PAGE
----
6 Chapter Disruptive versus Sustaining Technology What do steamboats, transistor radios, and Intel’s 8088 processor all have in common?  Disruptive technology – A new way of doing things that initially does not meet the needs of existing customers  Sustaining technology – Produces an improved product customers are eager to buy

7 Chapter Disruptive versus Sustaining Technology

8 Chapter Disruptive versus Sustaining Technology Innovator’s Dilemma discusses how established companies can take advantage of disruptive technologies without hindering existing relationships with customers, partners, and stakeholders

9 Chapter Disruptive versus Sustaining Technology

10 Chapter The Internet and World Wide Web – The Ultimate Business Disruptors One of the biggest forces changing business is the Internet – a massive network that connects computers all over the world and allows them to communicate with one another Organizations must be able to transform as markets, economic environments, and technologies change Focusing on the unexpected allows an organization to capitalize on the opportunity for new business growth from a disruptive technology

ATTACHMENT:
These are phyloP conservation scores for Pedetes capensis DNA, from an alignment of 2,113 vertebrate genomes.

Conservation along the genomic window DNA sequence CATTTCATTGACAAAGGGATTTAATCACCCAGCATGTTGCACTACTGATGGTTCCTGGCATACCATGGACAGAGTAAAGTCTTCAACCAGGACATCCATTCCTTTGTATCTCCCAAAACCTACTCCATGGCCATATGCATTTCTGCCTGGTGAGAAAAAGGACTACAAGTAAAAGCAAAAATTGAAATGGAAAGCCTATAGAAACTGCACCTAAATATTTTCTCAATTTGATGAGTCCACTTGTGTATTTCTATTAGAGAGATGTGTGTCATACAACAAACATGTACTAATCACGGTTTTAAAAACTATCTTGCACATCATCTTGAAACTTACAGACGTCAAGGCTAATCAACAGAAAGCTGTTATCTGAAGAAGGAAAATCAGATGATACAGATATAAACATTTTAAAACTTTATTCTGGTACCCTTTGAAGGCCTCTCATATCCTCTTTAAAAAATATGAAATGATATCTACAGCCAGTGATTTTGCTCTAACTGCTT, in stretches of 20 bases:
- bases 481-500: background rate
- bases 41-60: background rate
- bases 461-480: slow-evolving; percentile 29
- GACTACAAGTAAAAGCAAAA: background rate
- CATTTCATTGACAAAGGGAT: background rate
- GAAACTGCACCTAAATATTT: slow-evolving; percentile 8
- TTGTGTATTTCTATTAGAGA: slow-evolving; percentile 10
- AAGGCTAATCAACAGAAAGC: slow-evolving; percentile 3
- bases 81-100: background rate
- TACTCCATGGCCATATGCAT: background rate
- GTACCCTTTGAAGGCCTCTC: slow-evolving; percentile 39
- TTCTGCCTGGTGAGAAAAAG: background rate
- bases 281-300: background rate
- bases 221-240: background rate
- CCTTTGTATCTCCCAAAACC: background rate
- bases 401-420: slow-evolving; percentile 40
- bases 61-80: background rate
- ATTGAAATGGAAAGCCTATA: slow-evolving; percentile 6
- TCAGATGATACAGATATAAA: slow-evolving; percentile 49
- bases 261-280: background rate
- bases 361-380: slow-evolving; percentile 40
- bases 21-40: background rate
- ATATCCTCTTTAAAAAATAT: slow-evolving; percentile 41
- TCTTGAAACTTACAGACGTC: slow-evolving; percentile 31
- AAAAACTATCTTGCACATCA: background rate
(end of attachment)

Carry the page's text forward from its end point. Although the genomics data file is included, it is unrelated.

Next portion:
11 Chapter The Internet and World Wide Web – The Ultimate Business Disruptors The Internet began as an emergency military communications system operated by the Department of Defense Gradually the Internet moved from a military pipeline to a communication tool for scientists to businesses

12 Chapter World Wide Web (WWW) – Provides access to Internet information through documents including text, graphics, audio, and video files that use a special formatting language called HTML – hypertext markup language Web browser – Allows users to access the WWW Hypertext Transport Protocol – The Internet protocol Web browsers use to request and display Web pages using URL – universal resource locator The Internet and World Wide Web – The Ultimate Business Disruptors